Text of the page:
My mentor Mr. Schmidt, who was an Adobe Lead Educator at Central County Occupational Center, told our video production class about the Adobe Youth Voices film camp. He showed us some of the work that participants made in previous years, and he told us it was extremely selective – hat only four out of thirty of us could attend. I was determined to be a part of it. I was passionate about making movies, and this seemed like a great place to meet and work with other students my age who had the same passion.
“Before I was granted this opportunity, I was failing school and any talk about jobs irritated me.”
Before I was granted this opportunity, I was failing school and any talk about jobs irritated me. I wanted to get good grades, and I did… for about the first three weeks of school, but after that I fell into a vicious cycle. At home I couldn’t get myself to do my homework. This led me to being too embarrassed to go to school without my homework the next day, so I ditched class. I would hide in the library or in the bathroom stall and wait for the class to be over. After that even if I was magically able to motivate myself to do that night’s homework, I would not have had the assignment, because I was not in class that day.
The more days I ditched, the more of a conflict it became, the bigger the fight with my parents, the more my teachers would interrogate me, the more my classmates dismissed me as a lonely pothead and the more I was ashamed of myself for not solving this problem and becoming a normal student. I almost broke down every time I had to face my school. They mistook my glazed eyes for being high – even my dad thought I was a pothead. I just went with it. It was a better rep than being a crybaby with teary eyes all the time.
“At the AYV program at CCOC, I learned how to apply myself. I was harbored in an environment where I was able to focus on what I was passionate about.”
This made my future dark, because I felt like I would never be happy if I couldn’t enjoy my day to day job. At the AYV program at CCOC, I learned how to apply myself. I was harbored in an environment where I was able to focus on what I was passionate about. I was inspired to work harder than I ever had before. There was no pressure on me from anyone else. If I didn’t do the work, I knew that it was a missed opportunity, but no big deal. I started to see the rest of my classes that way. I realized that “getting in trouble” for not doing my work didn’t matter, and the only thing that mattered was what I could gain from these classes. I asked myself if it was important to graduate, and I believed it was. So I did. I worked plans out with my teachers, and I graduated on time for myself, and only myself.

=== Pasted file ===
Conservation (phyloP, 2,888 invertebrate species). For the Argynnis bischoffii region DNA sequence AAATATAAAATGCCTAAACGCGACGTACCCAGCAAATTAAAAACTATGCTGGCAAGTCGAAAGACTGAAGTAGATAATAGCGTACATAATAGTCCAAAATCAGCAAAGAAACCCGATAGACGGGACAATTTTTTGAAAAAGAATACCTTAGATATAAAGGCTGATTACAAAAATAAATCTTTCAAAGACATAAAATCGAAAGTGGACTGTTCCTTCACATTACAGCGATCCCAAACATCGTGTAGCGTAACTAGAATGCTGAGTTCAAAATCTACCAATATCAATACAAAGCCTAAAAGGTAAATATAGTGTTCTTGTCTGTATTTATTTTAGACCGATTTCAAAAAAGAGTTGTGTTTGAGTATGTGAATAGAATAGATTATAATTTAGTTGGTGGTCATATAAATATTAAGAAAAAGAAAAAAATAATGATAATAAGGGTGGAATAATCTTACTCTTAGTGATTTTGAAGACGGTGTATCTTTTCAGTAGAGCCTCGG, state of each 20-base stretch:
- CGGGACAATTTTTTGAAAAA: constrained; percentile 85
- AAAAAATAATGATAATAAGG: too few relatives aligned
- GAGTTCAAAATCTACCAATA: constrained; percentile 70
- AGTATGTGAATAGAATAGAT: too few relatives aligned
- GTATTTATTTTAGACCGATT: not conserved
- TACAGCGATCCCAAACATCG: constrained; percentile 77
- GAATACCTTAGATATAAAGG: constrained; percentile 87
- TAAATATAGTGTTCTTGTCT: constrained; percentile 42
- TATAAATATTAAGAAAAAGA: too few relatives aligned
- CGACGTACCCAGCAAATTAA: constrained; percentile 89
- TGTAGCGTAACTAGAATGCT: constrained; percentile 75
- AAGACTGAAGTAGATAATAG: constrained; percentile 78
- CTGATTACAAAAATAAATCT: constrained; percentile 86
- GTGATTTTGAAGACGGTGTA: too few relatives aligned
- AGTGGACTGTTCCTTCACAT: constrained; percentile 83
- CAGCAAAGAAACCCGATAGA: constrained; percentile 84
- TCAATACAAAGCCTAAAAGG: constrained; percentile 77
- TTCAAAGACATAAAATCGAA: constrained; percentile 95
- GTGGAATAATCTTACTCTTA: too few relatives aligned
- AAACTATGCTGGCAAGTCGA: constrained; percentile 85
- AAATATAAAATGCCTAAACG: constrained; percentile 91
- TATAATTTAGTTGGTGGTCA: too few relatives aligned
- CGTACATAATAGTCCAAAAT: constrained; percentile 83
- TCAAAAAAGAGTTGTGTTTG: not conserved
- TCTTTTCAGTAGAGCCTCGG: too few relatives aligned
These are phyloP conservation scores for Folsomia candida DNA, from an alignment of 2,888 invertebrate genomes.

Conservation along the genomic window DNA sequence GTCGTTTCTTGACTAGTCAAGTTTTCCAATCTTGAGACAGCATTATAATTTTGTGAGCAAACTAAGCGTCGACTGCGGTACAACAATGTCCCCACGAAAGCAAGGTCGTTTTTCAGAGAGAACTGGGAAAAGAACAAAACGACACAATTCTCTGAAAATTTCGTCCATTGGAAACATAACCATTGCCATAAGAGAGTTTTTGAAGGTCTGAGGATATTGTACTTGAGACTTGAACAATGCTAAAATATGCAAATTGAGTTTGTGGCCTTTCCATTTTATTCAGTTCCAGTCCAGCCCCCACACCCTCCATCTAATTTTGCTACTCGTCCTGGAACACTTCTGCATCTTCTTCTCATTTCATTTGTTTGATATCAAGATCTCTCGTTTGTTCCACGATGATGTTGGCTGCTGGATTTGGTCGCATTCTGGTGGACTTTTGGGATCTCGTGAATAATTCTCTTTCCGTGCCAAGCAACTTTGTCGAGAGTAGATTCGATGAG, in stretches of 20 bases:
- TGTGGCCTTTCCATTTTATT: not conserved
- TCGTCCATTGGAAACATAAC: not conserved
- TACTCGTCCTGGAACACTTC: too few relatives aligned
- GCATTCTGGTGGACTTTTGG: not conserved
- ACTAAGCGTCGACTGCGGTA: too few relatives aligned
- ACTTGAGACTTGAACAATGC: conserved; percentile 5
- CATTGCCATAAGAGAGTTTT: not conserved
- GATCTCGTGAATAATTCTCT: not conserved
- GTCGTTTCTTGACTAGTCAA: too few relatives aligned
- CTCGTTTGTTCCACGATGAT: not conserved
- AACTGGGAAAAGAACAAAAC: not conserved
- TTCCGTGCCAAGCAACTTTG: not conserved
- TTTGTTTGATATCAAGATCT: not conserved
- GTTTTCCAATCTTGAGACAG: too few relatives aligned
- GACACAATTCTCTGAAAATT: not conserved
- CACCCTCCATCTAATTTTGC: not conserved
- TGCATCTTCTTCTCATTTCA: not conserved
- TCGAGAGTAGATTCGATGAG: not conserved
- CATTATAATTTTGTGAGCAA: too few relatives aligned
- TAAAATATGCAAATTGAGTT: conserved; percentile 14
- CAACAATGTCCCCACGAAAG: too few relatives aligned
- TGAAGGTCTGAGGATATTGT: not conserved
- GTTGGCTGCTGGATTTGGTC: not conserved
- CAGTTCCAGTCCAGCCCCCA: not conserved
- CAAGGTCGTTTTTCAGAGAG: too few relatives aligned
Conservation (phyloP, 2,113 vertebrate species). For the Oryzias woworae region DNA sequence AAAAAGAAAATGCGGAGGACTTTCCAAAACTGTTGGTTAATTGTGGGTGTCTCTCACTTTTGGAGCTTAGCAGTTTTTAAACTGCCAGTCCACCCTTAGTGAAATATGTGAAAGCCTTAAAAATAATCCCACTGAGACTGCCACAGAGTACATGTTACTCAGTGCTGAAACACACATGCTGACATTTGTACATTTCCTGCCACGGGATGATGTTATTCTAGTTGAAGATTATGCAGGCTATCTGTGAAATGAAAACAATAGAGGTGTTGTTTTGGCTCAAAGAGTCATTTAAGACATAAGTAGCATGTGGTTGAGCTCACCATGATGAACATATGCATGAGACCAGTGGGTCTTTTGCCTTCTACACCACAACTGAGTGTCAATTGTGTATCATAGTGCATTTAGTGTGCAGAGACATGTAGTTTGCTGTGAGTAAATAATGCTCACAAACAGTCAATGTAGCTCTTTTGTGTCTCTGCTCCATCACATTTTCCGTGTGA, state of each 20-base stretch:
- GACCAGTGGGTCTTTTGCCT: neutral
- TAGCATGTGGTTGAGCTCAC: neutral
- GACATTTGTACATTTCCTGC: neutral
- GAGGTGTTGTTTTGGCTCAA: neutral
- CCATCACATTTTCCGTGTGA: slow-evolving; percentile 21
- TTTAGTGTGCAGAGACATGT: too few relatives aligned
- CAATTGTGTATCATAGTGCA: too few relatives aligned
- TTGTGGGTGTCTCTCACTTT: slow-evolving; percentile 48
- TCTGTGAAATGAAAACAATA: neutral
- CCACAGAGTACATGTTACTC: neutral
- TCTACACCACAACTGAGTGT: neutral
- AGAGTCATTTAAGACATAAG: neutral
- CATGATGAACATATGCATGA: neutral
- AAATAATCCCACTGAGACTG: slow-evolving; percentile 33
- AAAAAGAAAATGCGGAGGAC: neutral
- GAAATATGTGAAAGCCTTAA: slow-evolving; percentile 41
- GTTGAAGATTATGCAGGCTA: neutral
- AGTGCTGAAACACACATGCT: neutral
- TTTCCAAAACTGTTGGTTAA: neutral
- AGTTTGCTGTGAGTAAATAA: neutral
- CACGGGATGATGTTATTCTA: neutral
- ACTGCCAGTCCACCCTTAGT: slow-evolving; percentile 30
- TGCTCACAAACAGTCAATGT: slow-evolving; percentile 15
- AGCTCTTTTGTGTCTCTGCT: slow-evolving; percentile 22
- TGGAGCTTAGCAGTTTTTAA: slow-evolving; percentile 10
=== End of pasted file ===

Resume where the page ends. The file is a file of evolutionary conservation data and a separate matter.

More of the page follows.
“I will never forget my mentors Jeff Schmidt, Alex Yamamoto, and all of the wonderful people who volunteered at Adobe Youth Voices.They guided me through one of the most difficult times of my life, and fought for the resources I needed to do what I was passionate about.”
On paper the normal school system had all of the things that I needed. It had a counselor, college guidance, and it had multimedia and theater courses. Everything was there for me, and yet, I still slipped through the cracks. I could not figure out how to conform to that system, and nobody bothered trying to help me. That is why youth education programs such as AYV and CCOC are so important to me. I will never forget my mentors Jeff Schmidt, Alex Yamamoto, and all of the wonderful people who volunteered at Adobe Youth Voices.They guided me through one of the most difficult times of my life, and fought for the resources I needed to do what I was passionate about – including a full tuition scholarship for my choice in a creative major. Today I am attending my third year at Academy of Art University in San Francisco, and I have been a professional freelance editor for two years. I like editing, and I could be happy doing it professionally for the rest of my life, but filmmaking isn’t my only passion anymore.
I discovered a new passion of mine while working for AYV, which was to fill the role I so desperately needed when I was a teenager. I enjoy providing resources for teaching and guiding teens on a path towards a happy life. So far, I have worked at AYV Summit 2013 as a creative insider, judged for Adobe Youth Awards, co-hosted AYV Live 2015, and volunteered at a local AYV site in San Jose. I hope to redirect and pay forward the overwhelming support I received during my time at AYV Film Camp 2012 and 2013 to future participants of Adobe Youth Voices.
By Zachery James Motion Picture & Television Major Academy of Art University SF Adobe Youth Voices Alum Email:Louisis898@gmail.com Phone:(408)915-9117 Facebook: @ZacheryJames Instagram: @louisis898